Building for the future in Asia Pacific’s cities

 —  Article by Riddhi Doshi
sunny taipei city scene Asia Pacific
Image credit: Shutterstock

Cities in Asia Pacific are competing to build stand-out structures as they look to create a stronger ‘brand image’ as well as increase their appeal for diverse groups of investors, tourists and new citizens.

As a result, buildings in the region are pushing the boundaries of design, boasting some of the tallest, smartest and most environmentally friendly structures.

In Shanghai, the 623-metre, 128-storey, Shanghai Tower recently opened. The tallest in the country and the second tallest globally, the building boasts the fastest elevators, the highest hotel and restaurant and the tallest viewing platform in the world. In India, the Badriya Juma Masjid (mosque), in Kundapur, has won the platinum award under the ‘IGBC Green Place of Worship’ award because it is entirely powered by wind and solar energy.

“Developers and architects are keen on constructing landmark structures, competing to be the best across the globe to make a name for themselves. These buildings also enhance the brand image of the city, as in Singapore, Dubai and Shanghai, helping to lure foreign investment and talent,” says Dr Chua Yang Liang, JLL’s Head of Research, South East Asia and Singapore.

Cities with big ambitions

According to JLL’s Business of Cities 2016 report, London, Paris and New York have stronger global brands and reputations than their Asian competitors. However megacities such as Shanghai and Tokyo are starting to rise up the rankings – and their buildings are becoming more ambitious as they do so.

In Tokyo, Mitsubishi Estate is planning Japan’s tallest skyscraper located in the heart of the city’s financial hub.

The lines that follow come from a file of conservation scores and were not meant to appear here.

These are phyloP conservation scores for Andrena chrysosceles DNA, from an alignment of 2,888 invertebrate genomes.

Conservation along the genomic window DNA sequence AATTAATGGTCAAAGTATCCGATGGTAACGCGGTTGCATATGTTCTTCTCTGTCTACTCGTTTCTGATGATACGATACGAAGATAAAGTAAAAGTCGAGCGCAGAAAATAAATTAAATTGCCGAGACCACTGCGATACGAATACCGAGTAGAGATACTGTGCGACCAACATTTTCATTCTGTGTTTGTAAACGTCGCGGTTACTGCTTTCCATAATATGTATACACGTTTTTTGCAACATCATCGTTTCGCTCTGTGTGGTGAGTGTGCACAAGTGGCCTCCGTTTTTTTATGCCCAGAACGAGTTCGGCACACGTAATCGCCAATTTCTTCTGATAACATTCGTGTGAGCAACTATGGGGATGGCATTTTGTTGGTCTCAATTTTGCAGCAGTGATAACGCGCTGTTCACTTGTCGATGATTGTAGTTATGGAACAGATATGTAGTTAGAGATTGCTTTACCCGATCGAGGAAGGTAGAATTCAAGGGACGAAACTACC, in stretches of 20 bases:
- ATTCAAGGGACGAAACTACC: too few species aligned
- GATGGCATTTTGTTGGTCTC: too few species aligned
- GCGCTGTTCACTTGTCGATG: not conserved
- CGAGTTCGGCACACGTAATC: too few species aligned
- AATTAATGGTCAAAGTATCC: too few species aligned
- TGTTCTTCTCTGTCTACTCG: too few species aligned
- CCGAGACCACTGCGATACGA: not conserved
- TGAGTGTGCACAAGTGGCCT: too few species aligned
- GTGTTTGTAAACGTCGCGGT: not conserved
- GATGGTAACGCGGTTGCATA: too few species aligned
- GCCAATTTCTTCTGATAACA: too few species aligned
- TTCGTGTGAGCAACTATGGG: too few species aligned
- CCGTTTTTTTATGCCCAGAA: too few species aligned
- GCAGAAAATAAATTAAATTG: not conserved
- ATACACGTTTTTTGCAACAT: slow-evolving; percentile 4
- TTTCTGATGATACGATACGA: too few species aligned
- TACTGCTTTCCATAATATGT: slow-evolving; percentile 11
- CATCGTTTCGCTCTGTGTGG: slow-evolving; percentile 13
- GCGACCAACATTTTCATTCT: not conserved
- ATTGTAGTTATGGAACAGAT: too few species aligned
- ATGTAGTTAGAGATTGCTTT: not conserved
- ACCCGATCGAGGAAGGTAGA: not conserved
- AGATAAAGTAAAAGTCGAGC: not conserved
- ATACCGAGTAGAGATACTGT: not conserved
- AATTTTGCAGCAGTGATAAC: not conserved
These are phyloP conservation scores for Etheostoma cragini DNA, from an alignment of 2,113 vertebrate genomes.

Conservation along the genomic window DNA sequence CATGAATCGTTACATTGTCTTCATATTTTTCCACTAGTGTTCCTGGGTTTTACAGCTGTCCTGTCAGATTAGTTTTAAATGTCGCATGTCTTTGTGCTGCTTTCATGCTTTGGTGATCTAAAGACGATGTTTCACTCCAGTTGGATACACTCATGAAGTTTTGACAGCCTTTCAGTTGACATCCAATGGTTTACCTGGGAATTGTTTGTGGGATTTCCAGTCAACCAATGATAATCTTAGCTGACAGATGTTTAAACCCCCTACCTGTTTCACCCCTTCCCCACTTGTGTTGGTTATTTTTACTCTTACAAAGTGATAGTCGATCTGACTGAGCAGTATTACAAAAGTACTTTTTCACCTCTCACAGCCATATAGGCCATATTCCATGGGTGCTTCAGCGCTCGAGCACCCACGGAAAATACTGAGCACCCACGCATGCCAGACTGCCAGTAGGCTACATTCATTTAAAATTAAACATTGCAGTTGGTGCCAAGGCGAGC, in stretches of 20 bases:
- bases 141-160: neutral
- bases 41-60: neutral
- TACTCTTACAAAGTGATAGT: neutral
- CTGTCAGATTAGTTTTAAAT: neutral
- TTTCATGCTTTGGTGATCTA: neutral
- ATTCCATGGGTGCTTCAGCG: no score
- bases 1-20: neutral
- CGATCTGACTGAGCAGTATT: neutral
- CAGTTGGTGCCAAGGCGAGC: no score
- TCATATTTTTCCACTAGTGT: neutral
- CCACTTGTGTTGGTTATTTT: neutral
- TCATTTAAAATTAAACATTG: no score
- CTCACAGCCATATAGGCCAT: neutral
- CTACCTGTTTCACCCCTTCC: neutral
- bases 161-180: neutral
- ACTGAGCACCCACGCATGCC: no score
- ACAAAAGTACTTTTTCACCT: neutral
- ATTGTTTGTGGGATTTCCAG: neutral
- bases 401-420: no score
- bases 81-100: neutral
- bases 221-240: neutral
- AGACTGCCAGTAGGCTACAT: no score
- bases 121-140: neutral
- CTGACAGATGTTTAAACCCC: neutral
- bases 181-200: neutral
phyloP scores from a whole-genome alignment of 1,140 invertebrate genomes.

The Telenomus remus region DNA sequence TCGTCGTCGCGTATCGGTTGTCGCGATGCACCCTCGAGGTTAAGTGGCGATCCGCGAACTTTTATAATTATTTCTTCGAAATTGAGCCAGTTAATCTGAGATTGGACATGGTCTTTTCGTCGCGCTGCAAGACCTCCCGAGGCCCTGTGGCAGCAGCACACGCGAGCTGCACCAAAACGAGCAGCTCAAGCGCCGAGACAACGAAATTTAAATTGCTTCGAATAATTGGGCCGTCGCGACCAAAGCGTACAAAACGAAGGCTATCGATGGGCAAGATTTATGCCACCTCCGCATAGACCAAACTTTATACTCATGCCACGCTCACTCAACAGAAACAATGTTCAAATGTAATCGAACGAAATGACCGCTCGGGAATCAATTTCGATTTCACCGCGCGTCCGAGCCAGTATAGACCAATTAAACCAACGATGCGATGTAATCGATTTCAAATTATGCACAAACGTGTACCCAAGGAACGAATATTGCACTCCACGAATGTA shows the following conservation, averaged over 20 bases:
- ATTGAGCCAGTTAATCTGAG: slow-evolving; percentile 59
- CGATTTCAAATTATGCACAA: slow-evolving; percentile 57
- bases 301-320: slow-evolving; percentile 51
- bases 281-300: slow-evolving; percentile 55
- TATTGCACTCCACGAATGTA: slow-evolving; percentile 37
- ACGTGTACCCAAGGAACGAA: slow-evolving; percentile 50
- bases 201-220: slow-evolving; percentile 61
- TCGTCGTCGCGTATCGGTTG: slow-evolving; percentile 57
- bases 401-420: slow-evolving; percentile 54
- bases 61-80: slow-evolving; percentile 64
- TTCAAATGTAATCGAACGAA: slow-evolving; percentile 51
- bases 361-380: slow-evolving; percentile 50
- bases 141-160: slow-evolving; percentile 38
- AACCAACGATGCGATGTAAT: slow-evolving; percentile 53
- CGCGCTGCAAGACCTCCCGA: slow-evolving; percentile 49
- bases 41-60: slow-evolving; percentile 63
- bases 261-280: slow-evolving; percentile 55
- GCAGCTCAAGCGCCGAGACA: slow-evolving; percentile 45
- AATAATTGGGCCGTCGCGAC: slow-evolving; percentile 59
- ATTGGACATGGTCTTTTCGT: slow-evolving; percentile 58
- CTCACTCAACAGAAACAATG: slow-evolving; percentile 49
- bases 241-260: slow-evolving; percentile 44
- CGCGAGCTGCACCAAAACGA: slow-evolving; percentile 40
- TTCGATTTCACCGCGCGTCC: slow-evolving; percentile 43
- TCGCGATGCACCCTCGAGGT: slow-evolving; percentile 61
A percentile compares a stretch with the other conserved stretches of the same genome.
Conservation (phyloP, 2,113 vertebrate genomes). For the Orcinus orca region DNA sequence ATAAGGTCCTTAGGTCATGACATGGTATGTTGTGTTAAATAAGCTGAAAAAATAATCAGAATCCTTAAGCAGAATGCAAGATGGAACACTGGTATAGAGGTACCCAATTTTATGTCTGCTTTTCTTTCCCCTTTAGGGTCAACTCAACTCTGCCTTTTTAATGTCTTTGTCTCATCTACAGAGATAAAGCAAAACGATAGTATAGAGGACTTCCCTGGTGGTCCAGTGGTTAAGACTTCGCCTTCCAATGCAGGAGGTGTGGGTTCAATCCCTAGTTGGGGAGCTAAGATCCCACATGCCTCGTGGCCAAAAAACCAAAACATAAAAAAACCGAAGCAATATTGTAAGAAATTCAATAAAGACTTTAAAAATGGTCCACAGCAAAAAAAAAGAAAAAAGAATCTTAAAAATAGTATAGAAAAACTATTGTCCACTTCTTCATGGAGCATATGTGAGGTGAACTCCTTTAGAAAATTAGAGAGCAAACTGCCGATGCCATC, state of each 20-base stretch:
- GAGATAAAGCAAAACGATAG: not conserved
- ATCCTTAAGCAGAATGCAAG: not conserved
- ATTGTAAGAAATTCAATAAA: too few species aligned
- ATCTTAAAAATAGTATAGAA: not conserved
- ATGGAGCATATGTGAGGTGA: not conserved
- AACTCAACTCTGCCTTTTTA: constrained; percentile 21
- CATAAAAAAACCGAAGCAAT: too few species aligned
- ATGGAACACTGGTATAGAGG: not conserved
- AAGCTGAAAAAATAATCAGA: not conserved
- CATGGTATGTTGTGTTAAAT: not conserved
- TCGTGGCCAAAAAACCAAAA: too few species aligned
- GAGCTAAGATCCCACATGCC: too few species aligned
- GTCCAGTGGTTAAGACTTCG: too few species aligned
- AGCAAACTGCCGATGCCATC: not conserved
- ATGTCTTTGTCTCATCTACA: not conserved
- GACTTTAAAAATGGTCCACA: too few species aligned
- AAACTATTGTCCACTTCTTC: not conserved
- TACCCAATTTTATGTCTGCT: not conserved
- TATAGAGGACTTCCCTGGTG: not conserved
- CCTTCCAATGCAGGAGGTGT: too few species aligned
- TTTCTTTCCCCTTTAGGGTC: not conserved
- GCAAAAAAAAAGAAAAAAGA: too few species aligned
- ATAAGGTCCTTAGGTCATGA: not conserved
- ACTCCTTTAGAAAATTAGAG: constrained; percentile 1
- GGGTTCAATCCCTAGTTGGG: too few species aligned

In Singapore, The Interlace, a large-scale residential development by CapitaLand and Hotel Properties, won the World Building of the Year at the World Architecture Festival in 2015. Also known as a vertical village, its 31 apartment blocks stacked hexagonally to form light large open and permeable courtyard for people to interact.

Over in Malaysia, Kuala Lumpur’s Petronas Twin Towers was once the tallest building in the world and has been a tourist magnet since their completion two decade ago.

Iconic architecture has always inspired people, says Piyush Gandhi, National Director, JLL India. “In recent times iconic architecture has become synonymous with tall buildings and all aspirational real estate players want to be part of it.”

Asia-Pacific’s rapidly growing economy has resulted in growing demand for high-rise buildings and more people are aiming to live in the best housing complexes, says Gandhi.

The region is expanding at twice the rate of developed economies. With rising wealth levels and rapid urbanization, often coupled with a shortage of available land, governments and businesses are being pushed to build taller.

Green building increasingly matters

In Asia Pacific, sustainability is becoming as much a consideration for ambitious new buildings as the impact they make on the city skyline.

The Shanghai Tower prides itself on being innovative and green as well as a symbol of luxurious living. Equipped with wind turbines, a rain water harvesting system and a combined cooling and heating system along with 40 other energy-saving measures, it claims to be the world’s greenest skyscraper.

In Melbourne, Australia, plans are underway for the country’s first solar-powered high rise whose glass exterior is wrapped in solar cells will provide its residents with “off-the-grid” power stored in Tesla-like batteries, its designers say.

According to Gandhi, living in a sustainable building has an element of being socially responsible and hence it appeals to many modern buyers. Equally, businesses and governments are using sustainability as a way to attract and retain talent. “In today’s world, sustainability and environment friendliness are high focus areas. The developers too want to give their buyers or tenants that sense of pride in living in a sustainable structure. This is slowly becoming a culture,” he says.

Indeed, as Asian cities rise in prominence on global map, they want buildings that reflect their growing importance in the modern world. As developers push the boundaries of imagination and design, the best structures are not just about being tall and attractive. Increasingly, the aspiration is towards sustainable developments that will bring about a high quality of living.

Read more of this article